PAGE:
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The roots of Lenten abstinence


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Ash Wednesday has passed. Seafood is on sale at supermarkets throughout the Commonwealth. Lent has officially begun.

But why do Catholics abstain from eating meat during the Fridays of Lent?

According to Msgr. Marc Caron, director of Liturgy at St. John's Seminary in Brighton, the practice of abstaining from meat goes back to as far as the 4th century, perhaps even further.

"In abstaining from meat, what the Church is trying to do is to encourage penitential practices in the believer," Msgr. Caron explained. "Penance is a virtue -- in order to receive God's forgiveness, we must first accept that we have done wrong and have a penitential disposition."

"Because meat offered greater pleasure as food and also provided greater nourishment, going without was viewed as a sacrifice," he explained.

According to Msgr. Caron, historically there were two common practices associated with abstinence from meat. The first was to abstain from meat every day during Lent, except Sundays, since Sundays are always a day of rejoicing. The second was to abstain from meat every Friday of the year. In the United States, the current practice is to abstain from meat on Ash Wednesday and every Friday during Lent.

Msgr. Caron stressed that all Catholics aged 14 and older are encouraged to abstain from meat during the Fridays of Lent. Fridays are chosen specifically because since Christ's death occurred on a Friday, that day has always assumed a penitential dimension, he explained.

In their "Pastoral Statement on Penance and Abstinence" issued by the U.S. Conference of Catholic Bishops in 1966, the bishops said, "we preserved for our dioceses the tradition of abstinence from meat on each of the Fridays of Lent, confident that no Catholic Christian will lightly hold himself excused from this penitential practice."

But he also cautioned that abstaining from meat during the Fridays of Lent is not an excuse to feast on lobsters, sumptuous fish dishes and the like.

"What you eat, and how much you eat are related," he said.

"The important thing is to remember the penitential aspect of why we abstain from meat," he said.

Msgr. Caron noted that while the observance of fasting and abstinence from meat has existed for centuries, the particular dates associated have changed somewhat.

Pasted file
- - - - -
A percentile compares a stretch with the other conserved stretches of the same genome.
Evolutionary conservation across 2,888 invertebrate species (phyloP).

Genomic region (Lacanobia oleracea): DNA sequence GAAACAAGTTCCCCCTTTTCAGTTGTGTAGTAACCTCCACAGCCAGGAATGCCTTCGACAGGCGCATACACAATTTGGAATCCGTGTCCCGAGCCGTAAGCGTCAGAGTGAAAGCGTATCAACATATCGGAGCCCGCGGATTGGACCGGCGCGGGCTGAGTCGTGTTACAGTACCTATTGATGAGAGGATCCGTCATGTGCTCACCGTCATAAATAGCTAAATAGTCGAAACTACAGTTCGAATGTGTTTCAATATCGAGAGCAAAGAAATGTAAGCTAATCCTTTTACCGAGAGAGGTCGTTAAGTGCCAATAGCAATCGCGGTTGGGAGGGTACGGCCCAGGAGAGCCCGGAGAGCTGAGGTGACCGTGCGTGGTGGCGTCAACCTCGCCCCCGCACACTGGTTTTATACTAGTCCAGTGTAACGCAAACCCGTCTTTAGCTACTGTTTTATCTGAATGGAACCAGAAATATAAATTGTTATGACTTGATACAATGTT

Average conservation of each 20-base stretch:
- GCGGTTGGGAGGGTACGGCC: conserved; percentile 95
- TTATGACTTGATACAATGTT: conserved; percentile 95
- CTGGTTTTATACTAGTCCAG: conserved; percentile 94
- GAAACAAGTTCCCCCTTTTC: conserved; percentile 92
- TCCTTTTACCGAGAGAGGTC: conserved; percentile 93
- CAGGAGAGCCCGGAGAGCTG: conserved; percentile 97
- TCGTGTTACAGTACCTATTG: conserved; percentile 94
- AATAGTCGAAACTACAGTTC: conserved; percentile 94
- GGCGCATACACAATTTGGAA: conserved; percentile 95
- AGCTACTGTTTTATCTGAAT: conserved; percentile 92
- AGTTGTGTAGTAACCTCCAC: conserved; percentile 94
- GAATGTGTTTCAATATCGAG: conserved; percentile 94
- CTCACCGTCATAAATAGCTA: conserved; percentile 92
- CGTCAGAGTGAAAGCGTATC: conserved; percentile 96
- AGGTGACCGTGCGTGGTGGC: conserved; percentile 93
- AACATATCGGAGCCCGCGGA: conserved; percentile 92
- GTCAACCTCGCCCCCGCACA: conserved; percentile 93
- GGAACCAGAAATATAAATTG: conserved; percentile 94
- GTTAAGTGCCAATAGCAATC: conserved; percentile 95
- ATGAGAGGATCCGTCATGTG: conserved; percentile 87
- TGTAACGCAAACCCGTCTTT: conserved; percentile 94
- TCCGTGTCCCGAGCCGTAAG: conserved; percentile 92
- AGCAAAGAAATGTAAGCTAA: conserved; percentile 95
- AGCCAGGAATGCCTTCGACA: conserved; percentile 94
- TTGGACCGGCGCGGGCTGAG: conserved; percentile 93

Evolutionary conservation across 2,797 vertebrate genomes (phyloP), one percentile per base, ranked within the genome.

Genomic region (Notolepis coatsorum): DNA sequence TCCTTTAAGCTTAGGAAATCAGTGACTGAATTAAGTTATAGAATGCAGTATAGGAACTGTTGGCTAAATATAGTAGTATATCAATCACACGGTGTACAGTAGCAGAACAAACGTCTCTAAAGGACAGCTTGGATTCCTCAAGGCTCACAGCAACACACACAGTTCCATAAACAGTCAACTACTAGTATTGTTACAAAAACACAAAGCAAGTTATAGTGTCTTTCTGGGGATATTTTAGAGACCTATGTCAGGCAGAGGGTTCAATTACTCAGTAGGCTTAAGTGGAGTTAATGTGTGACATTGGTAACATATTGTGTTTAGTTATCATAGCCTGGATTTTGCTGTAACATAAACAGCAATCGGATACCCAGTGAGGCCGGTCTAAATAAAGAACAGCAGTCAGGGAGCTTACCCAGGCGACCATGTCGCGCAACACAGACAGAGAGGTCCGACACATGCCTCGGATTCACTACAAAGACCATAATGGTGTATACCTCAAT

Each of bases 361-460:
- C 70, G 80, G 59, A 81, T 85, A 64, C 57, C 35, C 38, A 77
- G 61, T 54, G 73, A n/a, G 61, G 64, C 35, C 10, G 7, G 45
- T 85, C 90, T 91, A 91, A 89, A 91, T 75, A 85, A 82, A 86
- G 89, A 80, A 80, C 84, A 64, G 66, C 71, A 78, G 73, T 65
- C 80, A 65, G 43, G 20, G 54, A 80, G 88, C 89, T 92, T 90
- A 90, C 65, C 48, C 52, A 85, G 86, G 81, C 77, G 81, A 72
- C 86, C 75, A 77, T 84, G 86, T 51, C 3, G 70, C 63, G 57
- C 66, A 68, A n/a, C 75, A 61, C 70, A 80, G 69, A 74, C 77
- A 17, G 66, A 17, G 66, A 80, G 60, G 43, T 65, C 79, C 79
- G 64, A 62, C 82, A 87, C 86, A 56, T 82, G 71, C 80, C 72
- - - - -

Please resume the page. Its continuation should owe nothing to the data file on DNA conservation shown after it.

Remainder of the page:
"In times past, there were many more days where fasting and abstinence were practiced," he said. "The former practice was much more rigorous that what we have today."

Because abstinence from meat is a discipline, not a doctrine, of the Church, individual bishops have "quite a bit of discretion" when granting exceptions to abstaining from meat on Fridays. He cited Cardinal Seán P. O'Malley's dispensation this year allowing Catholics within the Archdiocese of Boston to eat meat for the feast of the patron saint of the archdiocese: St. Patrick's Day.

"The exceptions always are at the discretion of the individual bishop," explained Msgr. Caron.

While abstaining from meat is the more common practice and the only one the USCCB specifically encourages Catholics to follow, it is but one type of abstinence historically practiced in the Church.

"In earlier times, it was frowned upon to attend amusements of any kind during Lent -- concerts, theatre, opera -- anything that the eyes and ears feasted upon," he said, noting that St. John Vianney was very vocal in his opposition to dancing during Lent.

"One of the last vestiges of this type of abstinence is the practice of abstaining from alcohol during Lent," he said.

"Today, considering how much we use electronics, perhaps one might consider abstaining from the non-necessary use of electronic equipment," he mused. "The important thing to help ourselves and our children develop penitential practices so as to partake fully of the mercy and forgiveness of God."

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